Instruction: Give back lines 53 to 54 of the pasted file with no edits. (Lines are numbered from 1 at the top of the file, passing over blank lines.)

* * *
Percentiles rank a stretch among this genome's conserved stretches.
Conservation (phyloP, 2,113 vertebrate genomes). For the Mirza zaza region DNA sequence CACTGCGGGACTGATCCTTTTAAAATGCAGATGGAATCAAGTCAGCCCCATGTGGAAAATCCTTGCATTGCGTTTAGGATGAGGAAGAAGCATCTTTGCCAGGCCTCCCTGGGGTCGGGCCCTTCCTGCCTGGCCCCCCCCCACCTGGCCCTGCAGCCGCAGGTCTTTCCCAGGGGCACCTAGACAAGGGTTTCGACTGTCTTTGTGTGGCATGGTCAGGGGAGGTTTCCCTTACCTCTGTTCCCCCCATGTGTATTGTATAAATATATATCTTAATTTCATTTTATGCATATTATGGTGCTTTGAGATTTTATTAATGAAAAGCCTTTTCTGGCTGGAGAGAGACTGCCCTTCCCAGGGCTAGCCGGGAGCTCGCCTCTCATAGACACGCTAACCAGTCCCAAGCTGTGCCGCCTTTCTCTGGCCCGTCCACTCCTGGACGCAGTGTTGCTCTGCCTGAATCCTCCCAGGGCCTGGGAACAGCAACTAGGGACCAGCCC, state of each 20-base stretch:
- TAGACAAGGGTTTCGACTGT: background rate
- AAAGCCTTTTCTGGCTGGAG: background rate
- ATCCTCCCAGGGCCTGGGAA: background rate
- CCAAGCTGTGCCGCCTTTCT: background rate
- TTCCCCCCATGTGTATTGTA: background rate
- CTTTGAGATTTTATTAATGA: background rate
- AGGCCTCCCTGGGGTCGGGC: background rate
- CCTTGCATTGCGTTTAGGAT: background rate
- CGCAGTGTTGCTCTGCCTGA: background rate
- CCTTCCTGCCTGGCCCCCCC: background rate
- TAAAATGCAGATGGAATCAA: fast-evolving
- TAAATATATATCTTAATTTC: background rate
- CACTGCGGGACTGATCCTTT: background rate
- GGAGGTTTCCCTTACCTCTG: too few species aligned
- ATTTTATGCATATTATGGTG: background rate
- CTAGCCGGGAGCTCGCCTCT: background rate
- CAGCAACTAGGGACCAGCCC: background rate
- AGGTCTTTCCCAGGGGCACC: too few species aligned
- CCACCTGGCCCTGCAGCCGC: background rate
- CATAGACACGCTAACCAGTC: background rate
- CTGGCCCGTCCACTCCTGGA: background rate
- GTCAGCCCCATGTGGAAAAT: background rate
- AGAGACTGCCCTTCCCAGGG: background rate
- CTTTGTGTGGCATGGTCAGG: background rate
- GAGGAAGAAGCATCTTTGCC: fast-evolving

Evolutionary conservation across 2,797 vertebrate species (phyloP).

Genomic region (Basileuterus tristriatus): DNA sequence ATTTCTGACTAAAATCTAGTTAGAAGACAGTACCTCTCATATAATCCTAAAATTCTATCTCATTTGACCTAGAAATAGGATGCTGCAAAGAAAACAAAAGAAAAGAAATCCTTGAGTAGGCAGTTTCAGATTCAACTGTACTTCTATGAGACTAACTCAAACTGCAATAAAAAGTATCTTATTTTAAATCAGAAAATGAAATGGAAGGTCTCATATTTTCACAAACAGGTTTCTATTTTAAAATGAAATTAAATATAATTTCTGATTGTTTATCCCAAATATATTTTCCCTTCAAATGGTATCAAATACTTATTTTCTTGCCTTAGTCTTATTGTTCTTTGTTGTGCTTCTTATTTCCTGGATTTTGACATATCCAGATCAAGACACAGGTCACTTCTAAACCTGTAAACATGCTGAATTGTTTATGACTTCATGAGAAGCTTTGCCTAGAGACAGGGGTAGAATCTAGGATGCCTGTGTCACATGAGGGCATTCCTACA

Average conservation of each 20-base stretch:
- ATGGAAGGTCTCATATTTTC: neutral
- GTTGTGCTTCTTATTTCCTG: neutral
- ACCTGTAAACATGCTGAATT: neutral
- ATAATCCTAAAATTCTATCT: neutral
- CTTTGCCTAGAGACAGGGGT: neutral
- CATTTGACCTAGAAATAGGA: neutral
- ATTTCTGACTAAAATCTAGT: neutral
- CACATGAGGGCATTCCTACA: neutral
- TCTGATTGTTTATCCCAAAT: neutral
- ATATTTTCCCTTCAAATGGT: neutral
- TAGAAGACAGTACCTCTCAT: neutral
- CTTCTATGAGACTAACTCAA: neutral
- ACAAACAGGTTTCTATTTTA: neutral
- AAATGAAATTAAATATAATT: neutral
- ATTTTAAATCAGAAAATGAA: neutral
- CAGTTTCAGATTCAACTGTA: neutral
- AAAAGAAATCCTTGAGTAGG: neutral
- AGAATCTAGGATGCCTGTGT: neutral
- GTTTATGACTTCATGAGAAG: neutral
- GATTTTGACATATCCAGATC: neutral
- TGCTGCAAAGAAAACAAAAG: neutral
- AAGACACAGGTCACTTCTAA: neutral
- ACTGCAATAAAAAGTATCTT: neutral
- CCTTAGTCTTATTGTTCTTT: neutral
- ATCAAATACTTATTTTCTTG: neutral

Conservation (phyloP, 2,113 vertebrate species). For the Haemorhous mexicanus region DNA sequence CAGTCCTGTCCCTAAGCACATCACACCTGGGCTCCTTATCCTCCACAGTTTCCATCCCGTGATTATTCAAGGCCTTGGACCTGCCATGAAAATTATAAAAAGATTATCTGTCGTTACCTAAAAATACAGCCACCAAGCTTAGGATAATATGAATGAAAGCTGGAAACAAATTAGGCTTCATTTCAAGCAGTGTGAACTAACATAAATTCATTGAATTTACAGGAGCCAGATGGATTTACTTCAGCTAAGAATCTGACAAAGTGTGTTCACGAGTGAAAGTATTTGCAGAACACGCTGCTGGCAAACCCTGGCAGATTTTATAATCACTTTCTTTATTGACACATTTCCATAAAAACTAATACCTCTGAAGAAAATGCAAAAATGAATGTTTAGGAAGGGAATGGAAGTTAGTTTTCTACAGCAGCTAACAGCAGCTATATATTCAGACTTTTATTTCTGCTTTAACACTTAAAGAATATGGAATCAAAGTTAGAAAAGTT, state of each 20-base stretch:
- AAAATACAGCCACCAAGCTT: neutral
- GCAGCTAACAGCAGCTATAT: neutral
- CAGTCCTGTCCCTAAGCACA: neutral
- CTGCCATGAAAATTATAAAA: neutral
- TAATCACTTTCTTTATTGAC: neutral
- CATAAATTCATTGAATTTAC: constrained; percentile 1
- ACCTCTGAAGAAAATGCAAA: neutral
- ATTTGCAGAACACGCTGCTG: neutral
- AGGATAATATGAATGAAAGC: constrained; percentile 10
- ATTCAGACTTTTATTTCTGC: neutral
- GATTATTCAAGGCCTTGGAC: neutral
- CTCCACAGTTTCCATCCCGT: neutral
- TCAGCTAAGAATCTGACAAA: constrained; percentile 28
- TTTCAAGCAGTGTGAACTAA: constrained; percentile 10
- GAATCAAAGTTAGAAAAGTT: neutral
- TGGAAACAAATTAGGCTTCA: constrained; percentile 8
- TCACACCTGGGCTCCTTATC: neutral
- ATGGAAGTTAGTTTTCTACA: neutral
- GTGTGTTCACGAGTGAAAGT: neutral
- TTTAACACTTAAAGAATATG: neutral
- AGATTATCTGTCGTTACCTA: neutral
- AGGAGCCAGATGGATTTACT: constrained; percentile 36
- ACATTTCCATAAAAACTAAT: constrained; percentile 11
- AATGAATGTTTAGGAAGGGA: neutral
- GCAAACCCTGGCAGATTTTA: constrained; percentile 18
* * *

- ACTGCAATAAAAAGTATCTT: neutral
- CCTTAGTCTTATTGTTCTTT: neutral